There is not only the firewall and router to look at in terms of logged events. One of the best ones to view is that of the intrusion detection system. This is especially true if you have taken the time to properly adjust, over time, the device itself. All intrusion detection systems are prone to false positives just like any system. What you can do over time though is disable alerts for services you do not have, and also fine tune the ones that you must have turned on. Also you would be wise to write yourself some egress filters as well. That way, while you may not catch a hacker on the way in, you very well might on their activities such as having a reverse command shell sent to them.

Further to security devices are the logging capabilities of your network administration control devices such as your PDC, BDC, or Active Directory controller for example. These systems will log a fair amount of interesting data themselves. This is a fact that pretty much almost every system administrator can attest to. Much like raw data such as packets are to me, is the information provided to the sys admin via the event viewer as seen below equally important.

Figure 2

You are able to keep a fairly close eye on the goings on of your internal network through the use of the event viewer as seen above. The information shown above can then be further correlated with the output of other devices as mentioned in the paragraphs above. That way you are presented with a far fuller picture of what is happening on your network. What would be nice though is to have a means of integrating all of these various outputs into one central console.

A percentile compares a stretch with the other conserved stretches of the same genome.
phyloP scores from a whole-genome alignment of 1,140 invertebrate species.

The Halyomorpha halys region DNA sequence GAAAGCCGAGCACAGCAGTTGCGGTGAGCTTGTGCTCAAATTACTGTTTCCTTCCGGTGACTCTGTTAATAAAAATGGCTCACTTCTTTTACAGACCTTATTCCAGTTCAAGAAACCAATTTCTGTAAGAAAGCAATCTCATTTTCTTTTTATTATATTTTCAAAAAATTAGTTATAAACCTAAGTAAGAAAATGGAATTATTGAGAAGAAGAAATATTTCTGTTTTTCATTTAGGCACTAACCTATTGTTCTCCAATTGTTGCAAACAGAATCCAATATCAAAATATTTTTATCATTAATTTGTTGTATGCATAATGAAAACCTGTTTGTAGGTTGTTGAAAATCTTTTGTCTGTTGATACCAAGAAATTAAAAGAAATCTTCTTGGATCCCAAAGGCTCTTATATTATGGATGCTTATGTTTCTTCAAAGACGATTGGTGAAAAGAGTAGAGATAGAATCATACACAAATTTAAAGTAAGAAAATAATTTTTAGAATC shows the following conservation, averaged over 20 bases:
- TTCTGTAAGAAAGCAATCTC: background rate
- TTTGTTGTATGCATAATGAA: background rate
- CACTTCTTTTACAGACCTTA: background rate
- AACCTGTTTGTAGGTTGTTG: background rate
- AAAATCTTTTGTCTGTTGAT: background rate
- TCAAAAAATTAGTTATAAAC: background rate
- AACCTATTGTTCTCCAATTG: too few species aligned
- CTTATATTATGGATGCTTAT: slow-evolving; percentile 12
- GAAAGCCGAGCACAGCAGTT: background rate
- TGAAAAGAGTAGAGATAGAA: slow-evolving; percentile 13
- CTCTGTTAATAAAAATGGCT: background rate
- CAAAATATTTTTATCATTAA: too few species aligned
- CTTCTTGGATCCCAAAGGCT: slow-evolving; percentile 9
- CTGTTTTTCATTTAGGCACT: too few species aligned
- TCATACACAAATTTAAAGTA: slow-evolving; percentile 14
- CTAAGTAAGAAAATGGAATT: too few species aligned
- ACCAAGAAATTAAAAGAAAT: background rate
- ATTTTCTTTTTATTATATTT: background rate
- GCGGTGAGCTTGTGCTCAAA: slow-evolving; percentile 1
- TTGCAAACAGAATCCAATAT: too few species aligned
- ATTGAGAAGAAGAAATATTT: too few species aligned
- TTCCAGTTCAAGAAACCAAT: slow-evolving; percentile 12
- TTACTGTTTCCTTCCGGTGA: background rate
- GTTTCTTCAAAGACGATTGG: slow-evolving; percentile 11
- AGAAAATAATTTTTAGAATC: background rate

Over the course of the article so far we have seen that there is a tremendous amount of output generated by various devices on your network. The problem is that it is fairly difficult, to darn near impossible, to have them all in one spot at once. I have seen various offerings from vendors who will correlate some of your networks security devices in a nice GUI driven environment. Having the ability to quickly and easily see what is happening is a key factor in helping you secure your network assets.

Should you be able to tie together all of this output so that you would be able to track hackers as they attempt to penetrate your network. You would also be able to detect those “low and slow” scans that I mentioned earlier. While such a stealthy scan may not stand in one day’s traffic, it would stand out when aggregated over a month’s traffic. One key theme that we keep seeing here is the need to have the output logs of all these network security devices in one place ideally. Much like a ships Captain gets all the information from those around him, you in turn would be fed all of the information from the outlying devices.


There is little doubt that having quick and ready access to logs from your security devices is of key importance. This is even more true when you have all of that information in one place. You would then be able to make some informed decisions based on analysis as it pertains to your network. Often times, when information is taken without context, it is difficult to leverage. On the other hand when you can correlate it with information, you are able to see it for what is it; a gold mine of data logged by your security devices. My advice to you is to do your best to amalgamate all of the logs into one central repository. It will pay off quite handsomely for you I am sure. On that note I will end the article, and as always welcome your feedback. Till next time!